Adopting a baby can bring a lifetime of joy and happiness to your family, but the adoption process can be daunting. All you know is that you want to hold, love and nurture a little human being but, instead, you are faced with mountains of paperwork to file and hoops to jump through before your adoption can go through. Understanding the adoption process will help you maintain your cool as you await the addition to your family.
Research several adoption agencies to choose an adoption specialist to work with. Your adoption specialist will walk you through the process. She is the person you will call when you have questions, doubts and desires. She is the person who will help coordinate your application, home study and finalization. Choose a specialist who makes you feel confident and comfortable with your adoption efforts.
Provide information to the adoption agency. This information packet can include medical background information, financial history, family dynamics and demographics. The information is used to evaluate your current life circumstances, future possible medical issues and other things that come into play for adoption. The information packet does not commit you to an adoption. There is no risk in completing it, as you do not officially adopt until the legal adoption paperwork is complete.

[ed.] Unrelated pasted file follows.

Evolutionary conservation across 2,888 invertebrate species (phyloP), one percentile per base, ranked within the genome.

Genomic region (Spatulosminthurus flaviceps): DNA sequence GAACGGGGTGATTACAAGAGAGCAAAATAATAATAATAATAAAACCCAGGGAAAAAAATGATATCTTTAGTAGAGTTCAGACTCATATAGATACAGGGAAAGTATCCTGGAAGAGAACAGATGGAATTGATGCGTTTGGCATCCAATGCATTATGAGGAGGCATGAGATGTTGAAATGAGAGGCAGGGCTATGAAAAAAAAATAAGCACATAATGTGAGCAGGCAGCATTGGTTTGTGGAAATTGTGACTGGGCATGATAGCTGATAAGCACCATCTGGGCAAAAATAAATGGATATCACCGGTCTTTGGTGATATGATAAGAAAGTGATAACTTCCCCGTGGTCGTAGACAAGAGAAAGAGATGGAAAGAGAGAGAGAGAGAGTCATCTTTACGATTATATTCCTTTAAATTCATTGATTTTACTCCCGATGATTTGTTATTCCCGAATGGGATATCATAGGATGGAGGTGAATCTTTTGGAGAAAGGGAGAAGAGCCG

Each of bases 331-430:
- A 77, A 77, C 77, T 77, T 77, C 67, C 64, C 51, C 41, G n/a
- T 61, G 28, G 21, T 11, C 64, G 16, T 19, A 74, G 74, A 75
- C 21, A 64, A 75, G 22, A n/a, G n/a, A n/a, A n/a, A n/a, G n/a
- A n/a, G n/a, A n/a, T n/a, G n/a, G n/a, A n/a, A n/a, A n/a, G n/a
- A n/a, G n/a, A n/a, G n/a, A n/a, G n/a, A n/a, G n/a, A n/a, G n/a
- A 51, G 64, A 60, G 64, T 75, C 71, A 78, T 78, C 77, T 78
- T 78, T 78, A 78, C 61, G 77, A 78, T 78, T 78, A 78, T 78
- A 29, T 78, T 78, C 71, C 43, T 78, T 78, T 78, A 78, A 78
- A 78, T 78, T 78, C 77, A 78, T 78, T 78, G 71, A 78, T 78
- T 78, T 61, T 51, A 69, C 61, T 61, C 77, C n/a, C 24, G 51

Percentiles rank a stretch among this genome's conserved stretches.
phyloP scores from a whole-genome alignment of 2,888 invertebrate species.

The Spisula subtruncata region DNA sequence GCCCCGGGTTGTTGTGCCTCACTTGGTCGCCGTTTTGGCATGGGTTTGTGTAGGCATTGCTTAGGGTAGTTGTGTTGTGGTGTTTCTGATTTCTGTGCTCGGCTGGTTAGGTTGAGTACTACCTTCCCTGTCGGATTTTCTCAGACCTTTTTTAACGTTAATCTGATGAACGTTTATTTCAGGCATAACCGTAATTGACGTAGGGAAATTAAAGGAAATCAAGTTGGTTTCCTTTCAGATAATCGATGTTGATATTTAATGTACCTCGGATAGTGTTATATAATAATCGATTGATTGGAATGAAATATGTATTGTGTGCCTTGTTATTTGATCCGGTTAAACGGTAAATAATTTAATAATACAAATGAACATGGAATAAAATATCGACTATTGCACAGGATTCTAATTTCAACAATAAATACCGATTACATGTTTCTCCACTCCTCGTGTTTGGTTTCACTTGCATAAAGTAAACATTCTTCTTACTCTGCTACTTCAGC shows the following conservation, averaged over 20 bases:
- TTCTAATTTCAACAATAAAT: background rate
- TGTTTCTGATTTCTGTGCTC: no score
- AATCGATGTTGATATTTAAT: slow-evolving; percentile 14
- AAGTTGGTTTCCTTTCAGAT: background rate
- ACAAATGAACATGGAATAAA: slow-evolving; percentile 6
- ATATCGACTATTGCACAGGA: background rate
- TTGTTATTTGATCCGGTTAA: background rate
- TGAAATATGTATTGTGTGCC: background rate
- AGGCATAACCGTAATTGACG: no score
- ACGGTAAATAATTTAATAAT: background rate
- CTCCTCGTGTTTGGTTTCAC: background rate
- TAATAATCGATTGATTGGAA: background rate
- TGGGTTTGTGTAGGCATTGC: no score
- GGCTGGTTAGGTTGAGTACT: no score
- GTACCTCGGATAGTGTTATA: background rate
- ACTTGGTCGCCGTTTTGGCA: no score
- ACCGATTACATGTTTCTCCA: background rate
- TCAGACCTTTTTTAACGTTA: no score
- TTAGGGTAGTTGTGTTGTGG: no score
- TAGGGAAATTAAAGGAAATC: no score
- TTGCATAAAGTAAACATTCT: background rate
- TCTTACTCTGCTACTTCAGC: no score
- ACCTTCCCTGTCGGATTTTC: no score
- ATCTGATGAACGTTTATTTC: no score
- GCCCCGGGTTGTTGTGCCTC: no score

Select an adoption style for your family. Whether you want an open adoption in which the child maintains contact with his birth family as he grows, a closed adoption in which all ties to the birth family are severed at the adoption or a limited open adoption, in which photos and letters will be exchanged, you need to choose which route you want to pursue. Once this has been decided, your adoption specialist can assist you in locating a child.
Schedule a home study. A home study allows experts to come into your house and examine your lifestyle, house and family to evaluate your ability and commitment to the adoption. Once the home study is complete and interviews are over with, a written report is prepared for the files.
Sign the final adoption papers. This is a legal requirement whether you were in contact with the birth mother during the pregnancy and birth or you first met your new child after the birth to 18 years old. The legal papers are signed and filed with a court of law to finalize the adoption. Most states have a waiting period in which the birth parents can change their mind and take their child back. Your adoption specialist can tell you what the waiting period is in your state. Once the waiting period is over, your child is a permanent part of your family forever.